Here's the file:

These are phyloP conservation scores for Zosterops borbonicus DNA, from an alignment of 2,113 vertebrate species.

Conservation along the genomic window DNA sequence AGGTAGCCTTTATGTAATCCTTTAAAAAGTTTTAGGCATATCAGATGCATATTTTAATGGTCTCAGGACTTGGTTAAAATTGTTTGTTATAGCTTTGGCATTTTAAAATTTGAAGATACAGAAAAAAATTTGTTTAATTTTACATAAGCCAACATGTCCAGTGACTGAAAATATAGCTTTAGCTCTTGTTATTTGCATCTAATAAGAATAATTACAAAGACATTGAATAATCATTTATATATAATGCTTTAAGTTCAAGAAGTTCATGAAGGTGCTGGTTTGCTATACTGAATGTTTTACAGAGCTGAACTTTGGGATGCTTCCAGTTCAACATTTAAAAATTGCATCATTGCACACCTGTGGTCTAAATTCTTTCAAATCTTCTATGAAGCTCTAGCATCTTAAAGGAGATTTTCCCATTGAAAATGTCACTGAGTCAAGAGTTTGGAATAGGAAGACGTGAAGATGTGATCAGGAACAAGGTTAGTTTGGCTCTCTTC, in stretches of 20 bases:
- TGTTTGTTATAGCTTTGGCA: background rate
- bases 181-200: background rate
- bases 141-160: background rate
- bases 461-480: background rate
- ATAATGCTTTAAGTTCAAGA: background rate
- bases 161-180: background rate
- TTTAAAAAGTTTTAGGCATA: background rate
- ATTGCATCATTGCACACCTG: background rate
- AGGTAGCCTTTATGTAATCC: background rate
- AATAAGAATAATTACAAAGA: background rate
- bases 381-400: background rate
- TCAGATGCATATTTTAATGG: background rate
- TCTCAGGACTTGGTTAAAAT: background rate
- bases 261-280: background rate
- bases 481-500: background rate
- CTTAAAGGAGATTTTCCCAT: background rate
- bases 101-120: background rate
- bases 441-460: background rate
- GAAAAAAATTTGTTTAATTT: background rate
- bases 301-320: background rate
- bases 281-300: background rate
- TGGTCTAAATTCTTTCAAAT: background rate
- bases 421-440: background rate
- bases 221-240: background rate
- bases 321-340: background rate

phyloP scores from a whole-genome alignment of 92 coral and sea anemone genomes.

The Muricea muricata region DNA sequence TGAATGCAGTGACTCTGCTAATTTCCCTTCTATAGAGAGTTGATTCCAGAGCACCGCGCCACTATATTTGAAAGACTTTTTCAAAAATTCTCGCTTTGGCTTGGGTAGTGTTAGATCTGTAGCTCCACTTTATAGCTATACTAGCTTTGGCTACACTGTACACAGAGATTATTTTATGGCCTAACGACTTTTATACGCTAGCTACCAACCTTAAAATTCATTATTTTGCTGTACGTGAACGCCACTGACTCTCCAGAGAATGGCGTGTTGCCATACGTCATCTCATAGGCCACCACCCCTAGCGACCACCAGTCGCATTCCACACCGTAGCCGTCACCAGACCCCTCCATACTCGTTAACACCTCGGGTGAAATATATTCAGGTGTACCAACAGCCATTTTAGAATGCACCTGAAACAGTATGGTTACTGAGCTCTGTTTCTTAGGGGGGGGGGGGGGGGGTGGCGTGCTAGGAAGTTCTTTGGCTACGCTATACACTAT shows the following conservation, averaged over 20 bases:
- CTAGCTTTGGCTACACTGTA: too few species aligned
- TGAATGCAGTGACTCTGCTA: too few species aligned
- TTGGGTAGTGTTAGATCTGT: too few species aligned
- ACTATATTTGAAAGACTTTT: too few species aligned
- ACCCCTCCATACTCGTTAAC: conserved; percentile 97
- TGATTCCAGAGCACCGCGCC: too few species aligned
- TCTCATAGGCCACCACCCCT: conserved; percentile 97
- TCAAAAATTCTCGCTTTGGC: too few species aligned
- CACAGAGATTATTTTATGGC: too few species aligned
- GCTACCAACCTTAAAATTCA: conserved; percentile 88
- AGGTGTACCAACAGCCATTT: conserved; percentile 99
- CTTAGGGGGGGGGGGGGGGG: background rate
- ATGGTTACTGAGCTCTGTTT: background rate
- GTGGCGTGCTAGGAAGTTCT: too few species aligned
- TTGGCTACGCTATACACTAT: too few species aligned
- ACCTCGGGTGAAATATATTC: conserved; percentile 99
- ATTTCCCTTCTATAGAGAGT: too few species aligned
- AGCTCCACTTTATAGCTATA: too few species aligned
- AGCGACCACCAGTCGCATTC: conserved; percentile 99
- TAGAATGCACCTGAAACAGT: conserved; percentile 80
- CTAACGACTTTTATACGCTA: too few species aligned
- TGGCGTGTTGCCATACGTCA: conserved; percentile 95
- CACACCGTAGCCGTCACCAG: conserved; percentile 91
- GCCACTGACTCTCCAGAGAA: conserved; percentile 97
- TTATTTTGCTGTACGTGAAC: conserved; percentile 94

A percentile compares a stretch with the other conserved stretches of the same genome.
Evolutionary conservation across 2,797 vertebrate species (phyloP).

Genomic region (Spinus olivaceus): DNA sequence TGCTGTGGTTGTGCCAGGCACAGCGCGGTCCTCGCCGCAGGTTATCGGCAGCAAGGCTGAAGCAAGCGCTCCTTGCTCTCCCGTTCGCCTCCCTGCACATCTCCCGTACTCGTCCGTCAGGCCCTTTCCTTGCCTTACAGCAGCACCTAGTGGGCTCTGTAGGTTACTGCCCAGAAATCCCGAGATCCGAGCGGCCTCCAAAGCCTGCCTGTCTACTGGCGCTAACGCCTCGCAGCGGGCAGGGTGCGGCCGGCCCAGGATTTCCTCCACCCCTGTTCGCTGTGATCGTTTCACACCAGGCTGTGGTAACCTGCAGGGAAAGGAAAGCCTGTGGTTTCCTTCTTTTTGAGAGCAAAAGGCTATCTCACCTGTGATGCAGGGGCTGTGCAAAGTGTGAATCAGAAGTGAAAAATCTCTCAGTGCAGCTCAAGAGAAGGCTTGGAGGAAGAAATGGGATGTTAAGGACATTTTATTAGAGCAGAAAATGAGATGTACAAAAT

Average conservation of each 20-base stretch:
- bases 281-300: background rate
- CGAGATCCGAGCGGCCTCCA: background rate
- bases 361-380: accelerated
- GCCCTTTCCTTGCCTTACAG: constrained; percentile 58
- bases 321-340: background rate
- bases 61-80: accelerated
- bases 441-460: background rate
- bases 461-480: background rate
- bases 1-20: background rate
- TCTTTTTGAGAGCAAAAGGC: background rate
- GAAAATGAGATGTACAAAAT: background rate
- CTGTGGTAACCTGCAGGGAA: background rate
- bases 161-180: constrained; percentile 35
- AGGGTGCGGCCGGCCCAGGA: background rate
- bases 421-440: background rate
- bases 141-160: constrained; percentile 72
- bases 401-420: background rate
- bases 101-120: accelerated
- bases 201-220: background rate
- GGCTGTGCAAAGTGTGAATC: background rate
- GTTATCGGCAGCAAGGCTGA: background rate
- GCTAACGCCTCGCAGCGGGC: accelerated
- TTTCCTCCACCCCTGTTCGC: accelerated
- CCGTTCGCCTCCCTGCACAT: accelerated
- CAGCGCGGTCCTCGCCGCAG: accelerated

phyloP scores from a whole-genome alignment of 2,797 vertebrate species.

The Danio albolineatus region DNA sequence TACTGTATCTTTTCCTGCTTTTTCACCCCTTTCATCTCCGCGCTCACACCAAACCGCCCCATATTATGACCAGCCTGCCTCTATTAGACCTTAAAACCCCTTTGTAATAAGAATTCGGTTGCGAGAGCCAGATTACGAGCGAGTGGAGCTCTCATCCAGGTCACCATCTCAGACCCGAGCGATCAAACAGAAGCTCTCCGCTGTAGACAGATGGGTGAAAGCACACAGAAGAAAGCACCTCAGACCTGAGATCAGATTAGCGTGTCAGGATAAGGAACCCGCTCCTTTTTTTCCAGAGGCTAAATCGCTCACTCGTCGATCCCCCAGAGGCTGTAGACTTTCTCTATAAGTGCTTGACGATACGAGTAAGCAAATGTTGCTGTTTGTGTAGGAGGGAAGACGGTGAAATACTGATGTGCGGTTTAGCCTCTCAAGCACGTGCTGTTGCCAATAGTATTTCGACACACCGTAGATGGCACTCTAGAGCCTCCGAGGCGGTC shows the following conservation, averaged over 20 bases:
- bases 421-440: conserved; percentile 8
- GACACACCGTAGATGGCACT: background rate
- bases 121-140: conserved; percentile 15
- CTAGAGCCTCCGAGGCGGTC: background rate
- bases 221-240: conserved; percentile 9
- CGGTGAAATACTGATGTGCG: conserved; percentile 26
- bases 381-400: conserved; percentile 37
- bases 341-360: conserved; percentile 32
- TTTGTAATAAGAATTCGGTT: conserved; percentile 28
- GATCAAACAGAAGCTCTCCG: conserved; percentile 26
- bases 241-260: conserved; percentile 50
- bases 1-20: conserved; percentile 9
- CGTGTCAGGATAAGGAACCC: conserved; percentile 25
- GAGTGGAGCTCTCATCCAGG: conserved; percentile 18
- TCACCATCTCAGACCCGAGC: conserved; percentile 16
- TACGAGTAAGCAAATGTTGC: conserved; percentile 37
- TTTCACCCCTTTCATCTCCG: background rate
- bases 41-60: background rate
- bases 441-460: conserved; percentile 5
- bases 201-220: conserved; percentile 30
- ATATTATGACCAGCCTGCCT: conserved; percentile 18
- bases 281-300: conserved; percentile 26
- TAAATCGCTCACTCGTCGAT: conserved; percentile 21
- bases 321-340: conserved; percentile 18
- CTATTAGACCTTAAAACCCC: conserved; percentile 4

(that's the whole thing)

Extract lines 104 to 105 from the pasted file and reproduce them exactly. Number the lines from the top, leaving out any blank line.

- bases 441-460: conserved; percentile 5
- bases 201-220: conserved; percentile 30